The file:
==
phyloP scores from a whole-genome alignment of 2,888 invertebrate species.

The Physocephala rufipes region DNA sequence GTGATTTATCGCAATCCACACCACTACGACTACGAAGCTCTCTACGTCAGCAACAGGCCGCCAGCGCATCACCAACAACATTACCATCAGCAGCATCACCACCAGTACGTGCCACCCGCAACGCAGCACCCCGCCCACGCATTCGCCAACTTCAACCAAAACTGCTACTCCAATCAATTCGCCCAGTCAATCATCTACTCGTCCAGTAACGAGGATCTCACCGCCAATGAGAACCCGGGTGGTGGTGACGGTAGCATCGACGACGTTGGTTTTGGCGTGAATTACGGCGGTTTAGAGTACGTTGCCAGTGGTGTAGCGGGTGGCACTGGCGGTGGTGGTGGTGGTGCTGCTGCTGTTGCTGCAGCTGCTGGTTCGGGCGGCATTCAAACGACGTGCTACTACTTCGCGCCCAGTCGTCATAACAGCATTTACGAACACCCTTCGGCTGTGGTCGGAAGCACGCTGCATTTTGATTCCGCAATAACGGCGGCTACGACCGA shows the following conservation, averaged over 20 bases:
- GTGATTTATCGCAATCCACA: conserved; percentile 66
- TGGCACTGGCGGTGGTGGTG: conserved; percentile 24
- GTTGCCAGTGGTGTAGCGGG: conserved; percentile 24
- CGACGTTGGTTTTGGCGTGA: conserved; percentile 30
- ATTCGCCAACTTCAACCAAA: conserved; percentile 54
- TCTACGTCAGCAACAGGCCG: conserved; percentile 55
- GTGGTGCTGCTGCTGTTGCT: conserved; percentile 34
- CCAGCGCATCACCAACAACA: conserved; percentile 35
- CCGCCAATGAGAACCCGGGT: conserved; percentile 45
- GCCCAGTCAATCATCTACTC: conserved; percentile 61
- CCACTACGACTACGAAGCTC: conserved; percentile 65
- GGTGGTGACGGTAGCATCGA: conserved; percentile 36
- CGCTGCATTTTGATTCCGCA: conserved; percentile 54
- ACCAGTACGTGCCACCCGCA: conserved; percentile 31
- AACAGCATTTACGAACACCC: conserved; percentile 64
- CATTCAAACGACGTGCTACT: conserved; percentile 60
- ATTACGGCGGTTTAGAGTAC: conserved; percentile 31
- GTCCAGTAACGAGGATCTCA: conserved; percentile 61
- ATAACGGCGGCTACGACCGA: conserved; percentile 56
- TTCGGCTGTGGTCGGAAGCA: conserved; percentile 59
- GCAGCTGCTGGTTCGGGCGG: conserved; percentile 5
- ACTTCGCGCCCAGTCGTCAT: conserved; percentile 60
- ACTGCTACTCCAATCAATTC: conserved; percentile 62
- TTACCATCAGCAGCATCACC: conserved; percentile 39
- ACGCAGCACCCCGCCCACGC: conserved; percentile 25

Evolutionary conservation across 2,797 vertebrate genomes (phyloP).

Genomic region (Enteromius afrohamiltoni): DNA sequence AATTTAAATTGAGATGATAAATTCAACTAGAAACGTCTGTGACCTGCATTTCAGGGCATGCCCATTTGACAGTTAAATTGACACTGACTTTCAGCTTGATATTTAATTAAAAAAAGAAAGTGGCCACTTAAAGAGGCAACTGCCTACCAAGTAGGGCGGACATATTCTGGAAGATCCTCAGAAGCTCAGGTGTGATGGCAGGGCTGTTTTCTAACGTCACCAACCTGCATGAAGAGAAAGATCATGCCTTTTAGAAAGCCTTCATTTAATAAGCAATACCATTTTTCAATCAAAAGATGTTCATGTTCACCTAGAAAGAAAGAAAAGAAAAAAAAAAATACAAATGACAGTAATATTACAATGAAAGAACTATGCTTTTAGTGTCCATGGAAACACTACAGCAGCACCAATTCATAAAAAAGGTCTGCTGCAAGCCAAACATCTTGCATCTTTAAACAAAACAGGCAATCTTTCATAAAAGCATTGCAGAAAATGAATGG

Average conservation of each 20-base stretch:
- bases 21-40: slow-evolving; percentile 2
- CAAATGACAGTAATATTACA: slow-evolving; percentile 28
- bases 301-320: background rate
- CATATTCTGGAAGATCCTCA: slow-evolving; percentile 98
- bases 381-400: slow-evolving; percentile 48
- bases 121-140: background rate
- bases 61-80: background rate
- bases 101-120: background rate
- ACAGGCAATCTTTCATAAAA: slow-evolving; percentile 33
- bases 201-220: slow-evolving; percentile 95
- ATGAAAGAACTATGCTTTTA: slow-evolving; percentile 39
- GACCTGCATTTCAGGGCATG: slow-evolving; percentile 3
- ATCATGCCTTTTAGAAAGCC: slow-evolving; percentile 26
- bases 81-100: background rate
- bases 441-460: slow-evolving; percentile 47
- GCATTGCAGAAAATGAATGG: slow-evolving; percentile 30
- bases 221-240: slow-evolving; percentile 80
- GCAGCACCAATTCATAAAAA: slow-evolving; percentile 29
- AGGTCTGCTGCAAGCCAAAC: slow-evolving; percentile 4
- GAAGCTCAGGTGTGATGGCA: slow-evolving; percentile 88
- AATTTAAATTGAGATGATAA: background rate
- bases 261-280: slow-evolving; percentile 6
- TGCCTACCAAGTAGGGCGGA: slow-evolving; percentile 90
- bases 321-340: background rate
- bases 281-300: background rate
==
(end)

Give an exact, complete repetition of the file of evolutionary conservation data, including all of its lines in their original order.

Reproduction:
phyloP scores from a whole-genome alignment of 2,888 invertebrate species.

The Physocephala rufipes region DNA sequence GTGATTTATCGCAATCCACACCACTACGACTACGAAGCTCTCTACGTCAGCAACAGGCCGCCAGCGCATCACCAACAACATTACCATCAGCAGCATCACCACCAGTACGTGCCACCCGCAACGCAGCACCCCGCCCACGCATTCGCCAACTTCAACCAAAACTGCTACTCCAATCAATTCGCCCAGTCAATCATCTACTCGTCCAGTAACGAGGATCTCACCGCCAATGAGAACCCGGGTGGTGGTGACGGTAGCATCGACGACGTTGGTTTTGGCGTGAATTACGGCGGTTTAGAGTACGTTGCCAGTGGTGTAGCGGGTGGCACTGGCGGTGGTGGTGGTGGTGCTGCTGCTGTTGCTGCAGCTGCTGGTTCGGGCGGCATTCAAACGACGTGCTACTACTTCGCGCCCAGTCGTCATAACAGCATTTACGAACACCCTTCGGCTGTGGTCGGAAGCACGCTGCATTTTGATTCCGCAATAACGGCGGCTACGACCGA shows the following conservation, averaged over 20 bases:
- GTGATTTATCGCAATCCACA: conserved; percentile 66
- TGGCACTGGCGGTGGTGGTG: conserved; percentile 24
- GTTGCCAGTGGTGTAGCGGG: conserved; percentile 24
- CGACGTTGGTTTTGGCGTGA: conserved; percentile 30
- ATTCGCCAACTTCAACCAAA: conserved; percentile 54
- TCTACGTCAGCAACAGGCCG: conserved; percentile 55
- GTGGTGCTGCTGCTGTTGCT: conserved; percentile 34
- CCAGCGCATCACCAACAACA: conserved; percentile 35
- CCGCCAATGAGAACCCGGGT: conserved; percentile 45
- GCCCAGTCAATCATCTACTC: conserved; percentile 61
- CCACTACGACTACGAAGCTC: conserved; percentile 65
- GGTGGTGACGGTAGCATCGA: conserved; percentile 36
- CGCTGCATTTTGATTCCGCA: conserved; percentile 54
- ACCAGTACGTGCCACCCGCA: conserved; percentile 31
- AACAGCATTTACGAACACCC: conserved; percentile 64
- CATTCAAACGACGTGCTACT: conserved; percentile 60
- ATTACGGCGGTTTAGAGTAC: conserved; percentile 31
- GTCCAGTAACGAGGATCTCA: conserved; percentile 61
- ATAACGGCGGCTACGACCGA: conserved; percentile 56
- TTCGGCTGTGGTCGGAAGCA: conserved; percentile 59
- GCAGCTGCTGGTTCGGGCGG: conserved; percentile 5
- ACTTCGCGCCCAGTCGTCAT: conserved; percentile 60
- ACTGCTACTCCAATCAATTC: conserved; percentile 62
- TTACCATCAGCAGCATCACC: conserved; percentile 39
- ACGCAGCACCCCGCCCACGC: conserved; percentile 25

Evolutionary conservation across 2,797 vertebrate genomes (phyloP).

Genomic region (Enteromius afrohamiltoni): DNA sequence AATTTAAATTGAGATGATAAATTCAACTAGAAACGTCTGTGACCTGCATTTCAGGGCATGCCCATTTGACAGTTAAATTGACACTGACTTTCAGCTTGATATTTAATTAAAAAAAGAAAGTGGCCACTTAAAGAGGCAACTGCCTACCAAGTAGGGCGGACATATTCTGGAAGATCCTCAGAAGCTCAGGTGTGATGGCAGGGCTGTTTTCTAACGTCACCAACCTGCATGAAGAGAAAGATCATGCCTTTTAGAAAGCCTTCATTTAATAAGCAATACCATTTTTCAATCAAAAGATGTTCATGTTCACCTAGAAAGAAAGAAAAGAAAAAAAAAAATACAAATGACAGTAATATTACAATGAAAGAACTATGCTTTTAGTGTCCATGGAAACACTACAGCAGCACCAATTCATAAAAAAGGTCTGCTGCAAGCCAAACATCTTGCATCTTTAAACAAAACAGGCAATCTTTCATAAAAGCATTGCAGAAAATGAATGG

Average conservation of each 20-base stretch:
- bases 21-40: slow-evolving; percentile 2
- CAAATGACAGTAATATTACA: slow-evolving; percentile 28
- bases 301-320: background rate
- CATATTCTGGAAGATCCTCA: slow-evolving; percentile 98
- bases 381-400: slow-evolving; percentile 48
- bases 121-140: background rate
- bases 61-80: background rate
- bases 101-120: background rate
- ACAGGCAATCTTTCATAAAA: slow-evolving; percentile 33
- bases 201-220: slow-evolving; percentile 95
- ATGAAAGAACTATGCTTTTA: slow-evolving; percentile 39
- GACCTGCATTTCAGGGCATG: slow-evolving; percentile 3
- ATCATGCCTTTTAGAAAGCC: slow-evolving; percentile 26
- bases 81-100: background rate
- bases 441-460: slow-evolving; percentile 47
- GCATTGCAGAAAATGAATGG: slow-evolving; percentile 30
- bases 221-240: slow-evolving; percentile 80
- GCAGCACCAATTCATAAAAA: slow-evolving; percentile 29
- AGGTCTGCTGCAAGCCAAAC: slow-evolving; percentile 4
- GAAGCTCAGGTGTGATGGCA: slow-evolving; percentile 88
- AATTTAAATTGAGATGATAA: background rate
- bases 261-280: slow-evolving; percentile 6
- TGCCTACCAAGTAGGGCGGA: slow-evolving; percentile 90
- bases 321-340: background rate
- bases 281-300: background rate